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Isn’t it ironic?

Rapeseed and sunflower farmers in the EU receive billions of euro dollars in subsidies to plant their crops. Over in Malaysia, oil palm planters have to pay a slew of taxes imposed by both the federal and state governments.

Oilseed farmers in the EU, rivals of oil palm farmers in Malaysia and Indonesia, are big recipients of Common Agricultural Policy (CAP) subsidies. The CAP acts like a tariff wall around the EU by blocking agricultural imports out while keeping prices higher in the EU.

Here’s a video of a British lawmaker explaining how the CAP is selfish in protecting farmers in the EU. At the same time, it is enabling EU-based multi-national food companies to price their way out of competition at grocery shelves of developing nations. The EU’s CAP subsidies is hurting farmers in developing nations, like Malaysia and Indonesia.

Below is a 6-minute documentary by Jack Thurston, co-founder of http://farmsubsidy.openspending.org/ , led by a group of European journalists, bent on identifying and tracking the amount of CAP subsidies amount going to “farmers”.

Among financial institutions and food giants, classified as “farmers” (because they are landowners) and receiving direct subsidy amounting to hundreds of million euros under the CAP are Rabobank, ING Bank, HSBC Bank, Deutsche Bank, Nestle, Unilever, Danone and Friesland Foods.

The EU farm subsidies is not limited to European multi-nationals. American multi-nationals like Cargill and Kraft Foods, which own land in the EU, also receive hundreds of millions euros in subsidies under the CAP.

Malaysia’s policy makers must open their eyes wide and lend their ears to the palm oil trading community. Similarly, oil palm planters need to unite and adapt to the fast-changing world of ruthless vegetable oil politics if they want to remain relevant in this market.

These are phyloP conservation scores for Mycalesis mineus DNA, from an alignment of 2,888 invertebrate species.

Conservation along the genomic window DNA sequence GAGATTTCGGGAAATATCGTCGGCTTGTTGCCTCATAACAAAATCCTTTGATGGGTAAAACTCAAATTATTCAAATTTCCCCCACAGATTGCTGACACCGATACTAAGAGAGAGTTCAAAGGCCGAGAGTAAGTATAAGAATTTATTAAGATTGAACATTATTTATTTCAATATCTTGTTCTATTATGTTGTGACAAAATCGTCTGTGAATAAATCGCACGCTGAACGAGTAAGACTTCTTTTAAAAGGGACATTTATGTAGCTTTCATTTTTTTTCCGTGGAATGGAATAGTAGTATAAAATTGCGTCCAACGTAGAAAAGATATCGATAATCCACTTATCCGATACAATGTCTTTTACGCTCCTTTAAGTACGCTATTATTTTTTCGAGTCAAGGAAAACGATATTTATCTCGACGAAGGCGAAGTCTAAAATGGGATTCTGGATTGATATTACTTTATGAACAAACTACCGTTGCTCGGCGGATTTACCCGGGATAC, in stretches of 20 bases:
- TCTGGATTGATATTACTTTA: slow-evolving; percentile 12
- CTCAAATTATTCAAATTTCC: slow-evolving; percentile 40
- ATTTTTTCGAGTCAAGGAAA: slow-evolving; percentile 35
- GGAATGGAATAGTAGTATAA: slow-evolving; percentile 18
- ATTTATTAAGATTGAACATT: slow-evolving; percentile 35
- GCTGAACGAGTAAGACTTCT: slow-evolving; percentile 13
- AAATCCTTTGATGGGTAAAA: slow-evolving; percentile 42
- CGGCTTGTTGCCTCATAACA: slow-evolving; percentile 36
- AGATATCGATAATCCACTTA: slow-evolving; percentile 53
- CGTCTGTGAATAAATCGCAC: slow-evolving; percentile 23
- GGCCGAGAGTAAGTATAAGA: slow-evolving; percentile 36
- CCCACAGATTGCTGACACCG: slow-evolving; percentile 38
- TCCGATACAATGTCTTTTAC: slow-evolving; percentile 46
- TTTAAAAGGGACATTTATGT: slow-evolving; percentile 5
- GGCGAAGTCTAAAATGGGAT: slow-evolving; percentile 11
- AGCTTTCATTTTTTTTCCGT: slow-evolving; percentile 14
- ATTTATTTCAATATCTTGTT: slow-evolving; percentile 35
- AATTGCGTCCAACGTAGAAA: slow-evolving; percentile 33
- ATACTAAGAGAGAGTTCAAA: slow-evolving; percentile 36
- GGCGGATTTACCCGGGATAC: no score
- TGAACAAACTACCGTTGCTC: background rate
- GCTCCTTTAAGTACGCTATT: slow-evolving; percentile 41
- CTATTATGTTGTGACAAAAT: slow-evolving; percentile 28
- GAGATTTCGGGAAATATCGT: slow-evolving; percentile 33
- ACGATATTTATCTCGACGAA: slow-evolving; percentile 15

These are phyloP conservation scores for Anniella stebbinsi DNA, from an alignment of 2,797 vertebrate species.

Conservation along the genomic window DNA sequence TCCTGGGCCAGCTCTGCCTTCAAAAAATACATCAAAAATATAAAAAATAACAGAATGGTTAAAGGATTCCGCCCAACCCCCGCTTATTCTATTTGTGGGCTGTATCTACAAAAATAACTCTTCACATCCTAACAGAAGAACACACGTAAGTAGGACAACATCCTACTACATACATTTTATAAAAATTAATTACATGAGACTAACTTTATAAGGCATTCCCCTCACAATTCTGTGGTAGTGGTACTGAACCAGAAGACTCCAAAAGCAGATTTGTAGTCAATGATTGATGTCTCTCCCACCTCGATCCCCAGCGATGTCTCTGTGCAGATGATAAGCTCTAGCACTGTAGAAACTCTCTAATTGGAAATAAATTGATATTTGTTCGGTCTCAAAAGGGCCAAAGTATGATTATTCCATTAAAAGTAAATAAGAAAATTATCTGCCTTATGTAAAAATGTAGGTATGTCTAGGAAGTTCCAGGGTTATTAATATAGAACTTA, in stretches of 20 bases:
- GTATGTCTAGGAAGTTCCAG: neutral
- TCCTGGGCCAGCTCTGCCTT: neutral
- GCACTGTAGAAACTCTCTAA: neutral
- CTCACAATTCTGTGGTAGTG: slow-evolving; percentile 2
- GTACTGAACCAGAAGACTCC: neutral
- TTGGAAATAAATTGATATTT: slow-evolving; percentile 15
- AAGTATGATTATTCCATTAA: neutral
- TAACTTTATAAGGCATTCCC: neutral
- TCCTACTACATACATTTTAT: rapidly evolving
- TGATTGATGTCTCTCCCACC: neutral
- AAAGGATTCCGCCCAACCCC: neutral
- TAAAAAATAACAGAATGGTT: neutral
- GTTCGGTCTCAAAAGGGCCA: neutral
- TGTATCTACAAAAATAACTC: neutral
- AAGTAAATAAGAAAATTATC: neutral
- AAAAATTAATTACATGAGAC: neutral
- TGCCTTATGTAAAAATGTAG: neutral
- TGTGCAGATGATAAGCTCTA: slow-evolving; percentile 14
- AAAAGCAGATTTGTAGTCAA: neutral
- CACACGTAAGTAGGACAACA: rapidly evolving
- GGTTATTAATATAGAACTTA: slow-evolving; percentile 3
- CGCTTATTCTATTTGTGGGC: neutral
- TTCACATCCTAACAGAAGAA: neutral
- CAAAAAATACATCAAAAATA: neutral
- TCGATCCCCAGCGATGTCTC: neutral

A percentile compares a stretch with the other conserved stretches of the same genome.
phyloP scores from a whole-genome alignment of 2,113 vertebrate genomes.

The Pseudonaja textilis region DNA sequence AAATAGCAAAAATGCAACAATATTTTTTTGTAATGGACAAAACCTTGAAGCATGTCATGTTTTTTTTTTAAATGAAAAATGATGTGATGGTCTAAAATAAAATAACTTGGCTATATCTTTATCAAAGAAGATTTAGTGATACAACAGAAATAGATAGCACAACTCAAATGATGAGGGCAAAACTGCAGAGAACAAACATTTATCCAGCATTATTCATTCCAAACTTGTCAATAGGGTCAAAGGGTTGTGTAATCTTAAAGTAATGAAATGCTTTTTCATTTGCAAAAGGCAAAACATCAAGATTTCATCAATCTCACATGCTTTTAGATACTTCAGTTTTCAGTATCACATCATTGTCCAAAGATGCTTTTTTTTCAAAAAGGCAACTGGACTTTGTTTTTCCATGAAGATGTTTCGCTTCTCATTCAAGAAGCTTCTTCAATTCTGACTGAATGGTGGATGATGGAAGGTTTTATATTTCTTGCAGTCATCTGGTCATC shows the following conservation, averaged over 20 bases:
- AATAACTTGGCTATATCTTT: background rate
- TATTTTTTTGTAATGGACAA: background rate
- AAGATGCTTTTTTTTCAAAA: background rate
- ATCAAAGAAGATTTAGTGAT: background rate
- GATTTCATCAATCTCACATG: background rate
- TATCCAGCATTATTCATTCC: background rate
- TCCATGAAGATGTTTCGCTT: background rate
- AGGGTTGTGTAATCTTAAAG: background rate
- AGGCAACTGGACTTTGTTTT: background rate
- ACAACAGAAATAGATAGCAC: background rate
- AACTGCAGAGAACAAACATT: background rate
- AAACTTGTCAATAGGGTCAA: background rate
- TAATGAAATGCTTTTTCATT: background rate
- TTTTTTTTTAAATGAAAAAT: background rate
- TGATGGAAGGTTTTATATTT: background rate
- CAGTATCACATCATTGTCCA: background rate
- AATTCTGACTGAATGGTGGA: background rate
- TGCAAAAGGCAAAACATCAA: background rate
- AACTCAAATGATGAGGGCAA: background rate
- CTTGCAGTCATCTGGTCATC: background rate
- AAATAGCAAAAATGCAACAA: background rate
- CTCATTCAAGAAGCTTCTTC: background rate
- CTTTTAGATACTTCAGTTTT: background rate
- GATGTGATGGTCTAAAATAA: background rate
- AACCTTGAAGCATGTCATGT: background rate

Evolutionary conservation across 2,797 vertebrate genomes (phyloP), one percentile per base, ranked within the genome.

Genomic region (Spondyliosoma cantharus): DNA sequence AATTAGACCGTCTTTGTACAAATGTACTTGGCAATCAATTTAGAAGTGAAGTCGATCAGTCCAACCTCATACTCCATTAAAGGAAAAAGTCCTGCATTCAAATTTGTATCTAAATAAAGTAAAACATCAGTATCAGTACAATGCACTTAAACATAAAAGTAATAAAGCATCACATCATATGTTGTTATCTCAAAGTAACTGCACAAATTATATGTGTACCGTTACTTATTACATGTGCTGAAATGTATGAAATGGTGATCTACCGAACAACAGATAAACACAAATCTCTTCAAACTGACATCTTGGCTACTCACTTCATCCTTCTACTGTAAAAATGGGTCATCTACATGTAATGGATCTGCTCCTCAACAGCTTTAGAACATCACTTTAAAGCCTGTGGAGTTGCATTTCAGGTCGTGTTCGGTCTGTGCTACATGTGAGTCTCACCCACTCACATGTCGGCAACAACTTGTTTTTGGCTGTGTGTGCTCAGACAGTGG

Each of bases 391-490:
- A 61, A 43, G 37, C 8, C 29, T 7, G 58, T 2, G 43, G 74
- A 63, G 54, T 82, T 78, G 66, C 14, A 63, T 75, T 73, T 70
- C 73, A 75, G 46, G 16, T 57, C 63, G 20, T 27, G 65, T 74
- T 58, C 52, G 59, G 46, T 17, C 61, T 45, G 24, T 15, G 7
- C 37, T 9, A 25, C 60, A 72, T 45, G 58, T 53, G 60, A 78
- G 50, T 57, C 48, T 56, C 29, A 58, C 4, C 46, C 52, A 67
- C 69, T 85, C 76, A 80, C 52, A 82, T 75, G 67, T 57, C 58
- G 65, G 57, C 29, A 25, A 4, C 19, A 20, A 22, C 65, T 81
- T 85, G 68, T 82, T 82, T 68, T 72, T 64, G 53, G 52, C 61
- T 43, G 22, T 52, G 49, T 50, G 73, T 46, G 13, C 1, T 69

It’s pertinent for oil palm planters to be aware that the EU’s farm and export subsidies to their farmers and food companies and the EU government’s FTA negotiation with developing nations are actually two sides of the same coin.

Over in the USA, landowners also receive big amounts of subsidies from taxpayers money. Between 1995 and 2012, the USA government paid out US$11.3 million in taxpayer-funded farm subsidies to 50 billionaires or farm businesses. Direct payments, promoted as a safety net for working farm and ranch families, are in reality annual cash giveaways to the most profitable businesses in farm country. Recent amendments to the Farm Bill being weighed by USA lawmakers could well increase their take.

According to Environmental Working Group (EWG’s) analysis at http://www.ewg.org/research/forbes-400-subsidy-recipients-1995-2012  more than 40 billionaires own properties that grow crops that are likely to be insured through the federal crop insurance programme, include corn, soybeans, wheat, cotton and sorghum. 
From 1995 to 2012, these five crops account for nearly US$44 billion in premium subsidies – about 82 per cent of total crop insurance subsidies and more than two-thirds of all agricultural land enrolled in the crop insurance program.